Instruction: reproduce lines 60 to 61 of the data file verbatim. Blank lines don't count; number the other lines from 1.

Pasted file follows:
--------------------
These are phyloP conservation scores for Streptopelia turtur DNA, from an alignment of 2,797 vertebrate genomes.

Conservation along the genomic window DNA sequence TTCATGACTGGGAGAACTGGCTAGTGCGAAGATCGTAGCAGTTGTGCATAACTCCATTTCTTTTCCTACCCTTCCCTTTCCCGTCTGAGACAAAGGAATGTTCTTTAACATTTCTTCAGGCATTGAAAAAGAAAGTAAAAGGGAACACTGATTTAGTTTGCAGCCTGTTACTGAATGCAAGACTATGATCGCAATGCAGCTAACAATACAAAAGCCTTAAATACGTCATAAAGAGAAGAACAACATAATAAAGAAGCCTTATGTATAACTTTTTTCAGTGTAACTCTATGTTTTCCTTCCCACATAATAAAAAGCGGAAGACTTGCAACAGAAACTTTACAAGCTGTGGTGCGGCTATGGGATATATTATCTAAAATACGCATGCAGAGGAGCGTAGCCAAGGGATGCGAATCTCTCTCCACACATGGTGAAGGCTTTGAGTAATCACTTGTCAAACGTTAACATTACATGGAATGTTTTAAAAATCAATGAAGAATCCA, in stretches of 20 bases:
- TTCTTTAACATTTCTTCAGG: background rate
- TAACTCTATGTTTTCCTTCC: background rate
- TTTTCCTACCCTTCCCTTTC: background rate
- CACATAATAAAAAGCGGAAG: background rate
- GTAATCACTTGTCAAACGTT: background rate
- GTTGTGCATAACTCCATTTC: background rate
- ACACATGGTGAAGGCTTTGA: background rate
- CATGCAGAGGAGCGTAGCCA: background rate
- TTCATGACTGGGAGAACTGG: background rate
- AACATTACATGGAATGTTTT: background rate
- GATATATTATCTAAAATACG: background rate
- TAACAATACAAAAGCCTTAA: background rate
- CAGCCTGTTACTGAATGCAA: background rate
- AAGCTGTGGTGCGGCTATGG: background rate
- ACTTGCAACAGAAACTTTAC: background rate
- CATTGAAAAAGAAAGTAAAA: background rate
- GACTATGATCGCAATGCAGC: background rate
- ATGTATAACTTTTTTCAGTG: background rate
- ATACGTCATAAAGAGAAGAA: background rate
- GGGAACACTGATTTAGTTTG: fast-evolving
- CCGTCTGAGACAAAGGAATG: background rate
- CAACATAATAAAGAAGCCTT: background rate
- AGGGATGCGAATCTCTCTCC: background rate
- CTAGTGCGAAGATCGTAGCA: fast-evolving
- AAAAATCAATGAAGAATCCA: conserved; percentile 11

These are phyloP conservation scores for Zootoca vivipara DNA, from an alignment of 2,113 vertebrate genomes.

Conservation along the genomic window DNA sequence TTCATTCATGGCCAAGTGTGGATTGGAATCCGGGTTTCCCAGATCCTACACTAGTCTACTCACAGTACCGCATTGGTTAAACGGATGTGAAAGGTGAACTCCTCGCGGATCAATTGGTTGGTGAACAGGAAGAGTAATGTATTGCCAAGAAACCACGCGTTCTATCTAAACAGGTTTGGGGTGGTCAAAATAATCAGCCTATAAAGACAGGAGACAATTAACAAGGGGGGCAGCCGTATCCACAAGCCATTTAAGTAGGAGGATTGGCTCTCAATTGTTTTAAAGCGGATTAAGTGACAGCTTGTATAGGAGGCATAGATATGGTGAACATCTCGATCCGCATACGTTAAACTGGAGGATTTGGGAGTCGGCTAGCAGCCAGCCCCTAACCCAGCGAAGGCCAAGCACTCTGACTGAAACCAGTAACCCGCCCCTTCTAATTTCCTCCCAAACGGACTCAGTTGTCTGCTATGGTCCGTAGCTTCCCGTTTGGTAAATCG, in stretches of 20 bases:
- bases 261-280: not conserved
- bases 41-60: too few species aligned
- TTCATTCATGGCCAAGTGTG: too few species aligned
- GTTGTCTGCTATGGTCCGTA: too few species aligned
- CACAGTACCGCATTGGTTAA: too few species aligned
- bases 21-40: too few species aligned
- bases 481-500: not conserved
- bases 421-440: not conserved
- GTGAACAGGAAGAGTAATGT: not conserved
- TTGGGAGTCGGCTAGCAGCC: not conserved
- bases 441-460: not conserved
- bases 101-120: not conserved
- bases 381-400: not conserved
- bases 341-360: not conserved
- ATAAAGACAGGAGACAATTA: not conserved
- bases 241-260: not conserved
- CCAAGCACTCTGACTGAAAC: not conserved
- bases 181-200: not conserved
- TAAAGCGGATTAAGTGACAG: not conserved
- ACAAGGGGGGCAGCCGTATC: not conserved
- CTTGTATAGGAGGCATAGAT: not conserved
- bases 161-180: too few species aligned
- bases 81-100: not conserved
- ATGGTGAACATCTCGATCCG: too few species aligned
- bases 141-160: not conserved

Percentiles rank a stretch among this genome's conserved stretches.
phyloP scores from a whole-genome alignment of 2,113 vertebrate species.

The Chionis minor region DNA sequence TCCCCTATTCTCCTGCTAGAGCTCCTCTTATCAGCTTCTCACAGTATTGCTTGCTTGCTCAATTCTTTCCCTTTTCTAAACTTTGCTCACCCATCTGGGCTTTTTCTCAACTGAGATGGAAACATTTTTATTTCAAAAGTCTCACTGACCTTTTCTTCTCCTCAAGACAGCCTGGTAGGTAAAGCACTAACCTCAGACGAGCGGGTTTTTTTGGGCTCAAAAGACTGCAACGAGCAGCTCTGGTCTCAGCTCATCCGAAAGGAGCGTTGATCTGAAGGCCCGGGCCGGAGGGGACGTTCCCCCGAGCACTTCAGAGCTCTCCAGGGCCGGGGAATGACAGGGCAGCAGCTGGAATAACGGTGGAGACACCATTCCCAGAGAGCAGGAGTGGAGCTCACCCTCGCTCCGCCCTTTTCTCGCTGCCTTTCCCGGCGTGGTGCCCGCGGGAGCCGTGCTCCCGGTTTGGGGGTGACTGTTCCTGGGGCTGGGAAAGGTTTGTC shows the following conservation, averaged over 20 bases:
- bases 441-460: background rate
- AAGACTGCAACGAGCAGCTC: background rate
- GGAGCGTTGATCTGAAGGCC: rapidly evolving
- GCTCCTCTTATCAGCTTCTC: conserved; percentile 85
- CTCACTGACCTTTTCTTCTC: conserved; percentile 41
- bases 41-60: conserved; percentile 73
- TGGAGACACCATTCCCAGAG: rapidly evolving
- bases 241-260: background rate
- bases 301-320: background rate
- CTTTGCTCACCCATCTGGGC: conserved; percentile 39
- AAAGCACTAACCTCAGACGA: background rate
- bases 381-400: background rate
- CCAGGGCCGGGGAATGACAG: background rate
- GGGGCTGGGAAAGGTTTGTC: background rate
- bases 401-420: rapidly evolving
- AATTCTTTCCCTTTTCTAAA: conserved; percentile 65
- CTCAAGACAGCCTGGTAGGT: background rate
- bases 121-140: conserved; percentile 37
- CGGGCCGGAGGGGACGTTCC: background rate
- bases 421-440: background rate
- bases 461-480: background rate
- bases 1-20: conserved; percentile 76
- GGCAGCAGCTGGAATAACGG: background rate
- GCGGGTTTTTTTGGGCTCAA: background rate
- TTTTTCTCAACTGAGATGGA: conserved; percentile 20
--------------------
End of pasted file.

- GGAGCGTTGATCTGAAGGCC: rapidly evolving
- GCTCCTCTTATCAGCTTCTC: conserved; percentile 85